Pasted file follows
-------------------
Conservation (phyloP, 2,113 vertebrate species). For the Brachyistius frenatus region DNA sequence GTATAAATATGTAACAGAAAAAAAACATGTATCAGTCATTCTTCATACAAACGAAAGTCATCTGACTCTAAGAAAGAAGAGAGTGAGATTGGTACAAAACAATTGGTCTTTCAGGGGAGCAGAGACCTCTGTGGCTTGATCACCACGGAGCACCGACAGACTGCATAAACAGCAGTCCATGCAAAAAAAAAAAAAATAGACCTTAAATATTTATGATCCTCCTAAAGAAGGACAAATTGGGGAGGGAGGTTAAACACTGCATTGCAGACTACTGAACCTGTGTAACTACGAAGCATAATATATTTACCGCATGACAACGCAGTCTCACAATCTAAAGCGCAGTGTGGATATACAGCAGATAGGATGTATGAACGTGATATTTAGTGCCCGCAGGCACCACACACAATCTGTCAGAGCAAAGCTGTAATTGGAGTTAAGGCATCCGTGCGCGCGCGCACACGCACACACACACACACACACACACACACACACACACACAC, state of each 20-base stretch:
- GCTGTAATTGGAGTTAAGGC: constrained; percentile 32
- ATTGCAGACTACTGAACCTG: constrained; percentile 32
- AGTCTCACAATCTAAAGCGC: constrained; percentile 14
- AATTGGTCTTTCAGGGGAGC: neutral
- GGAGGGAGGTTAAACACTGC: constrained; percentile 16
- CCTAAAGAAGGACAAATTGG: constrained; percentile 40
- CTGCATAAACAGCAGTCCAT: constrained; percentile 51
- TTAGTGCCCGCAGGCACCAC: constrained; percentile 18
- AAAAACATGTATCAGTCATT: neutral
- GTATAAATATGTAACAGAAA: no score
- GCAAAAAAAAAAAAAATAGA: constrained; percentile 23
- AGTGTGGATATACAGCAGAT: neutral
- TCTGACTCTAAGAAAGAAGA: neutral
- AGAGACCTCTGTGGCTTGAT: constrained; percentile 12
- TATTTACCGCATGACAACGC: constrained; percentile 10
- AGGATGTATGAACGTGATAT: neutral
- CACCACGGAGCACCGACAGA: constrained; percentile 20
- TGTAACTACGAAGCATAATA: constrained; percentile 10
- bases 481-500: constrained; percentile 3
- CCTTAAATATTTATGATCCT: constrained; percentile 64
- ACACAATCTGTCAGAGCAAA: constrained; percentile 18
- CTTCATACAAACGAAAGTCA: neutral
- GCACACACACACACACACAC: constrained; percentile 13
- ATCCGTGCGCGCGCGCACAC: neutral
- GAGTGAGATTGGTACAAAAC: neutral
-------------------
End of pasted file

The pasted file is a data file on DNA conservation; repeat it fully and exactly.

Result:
Conservation (phyloP, 2,113 vertebrate species). For the Brachyistius frenatus region DNA sequence GTATAAATATGTAACAGAAAAAAAACATGTATCAGTCATTCTTCATACAAACGAAAGTCATCTGACTCTAAGAAAGAAGAGAGTGAGATTGGTACAAAACAATTGGTCTTTCAGGGGAGCAGAGACCTCTGTGGCTTGATCACCACGGAGCACCGACAGACTGCATAAACAGCAGTCCATGCAAAAAAAAAAAAAATAGACCTTAAATATTTATGATCCTCCTAAAGAAGGACAAATTGGGGAGGGAGGTTAAACACTGCATTGCAGACTACTGAACCTGTGTAACTACGAAGCATAATATATTTACCGCATGACAACGCAGTCTCACAATCTAAAGCGCAGTGTGGATATACAGCAGATAGGATGTATGAACGTGATATTTAGTGCCCGCAGGCACCACACACAATCTGTCAGAGCAAAGCTGTAATTGGAGTTAAGGCATCCGTGCGCGCGCGCACACGCACACACACACACACACACACACACACACACACACACAC, state of each 20-base stretch:
- GCTGTAATTGGAGTTAAGGC: constrained; percentile 32
- ATTGCAGACTACTGAACCTG: constrained; percentile 32
- AGTCTCACAATCTAAAGCGC: constrained; percentile 14
- AATTGGTCTTTCAGGGGAGC: neutral
- GGAGGGAGGTTAAACACTGC: constrained; percentile 16
- CCTAAAGAAGGACAAATTGG: constrained; percentile 40
- CTGCATAAACAGCAGTCCAT: constrained; percentile 51
- TTAGTGCCCGCAGGCACCAC: constrained; percentile 18
- AAAAACATGTATCAGTCATT: neutral
- GTATAAATATGTAACAGAAA: no score
- GCAAAAAAAAAAAAAATAGA: constrained; percentile 23
- AGTGTGGATATACAGCAGAT: neutral
- TCTGACTCTAAGAAAGAAGA: neutral
- AGAGACCTCTGTGGCTTGAT: constrained; percentile 12
- TATTTACCGCATGACAACGC: constrained; percentile 10
- AGGATGTATGAACGTGATAT: neutral
- CACCACGGAGCACCGACAGA: constrained; percentile 20
- TGTAACTACGAAGCATAATA: constrained; percentile 10
- bases 481-500: constrained; percentile 3
- CCTTAAATATTTATGATCCT: constrained; percentile 64
- ACACAATCTGTCAGAGCAAA: constrained; percentile 18
- CTTCATACAAACGAAAGTCA: neutral
- GCACACACACACACACACAC: constrained; percentile 13
- ATCCGTGCGCGCGCGCACAC: neutral
- GAGTGAGATTGGTACAAAAC: neutral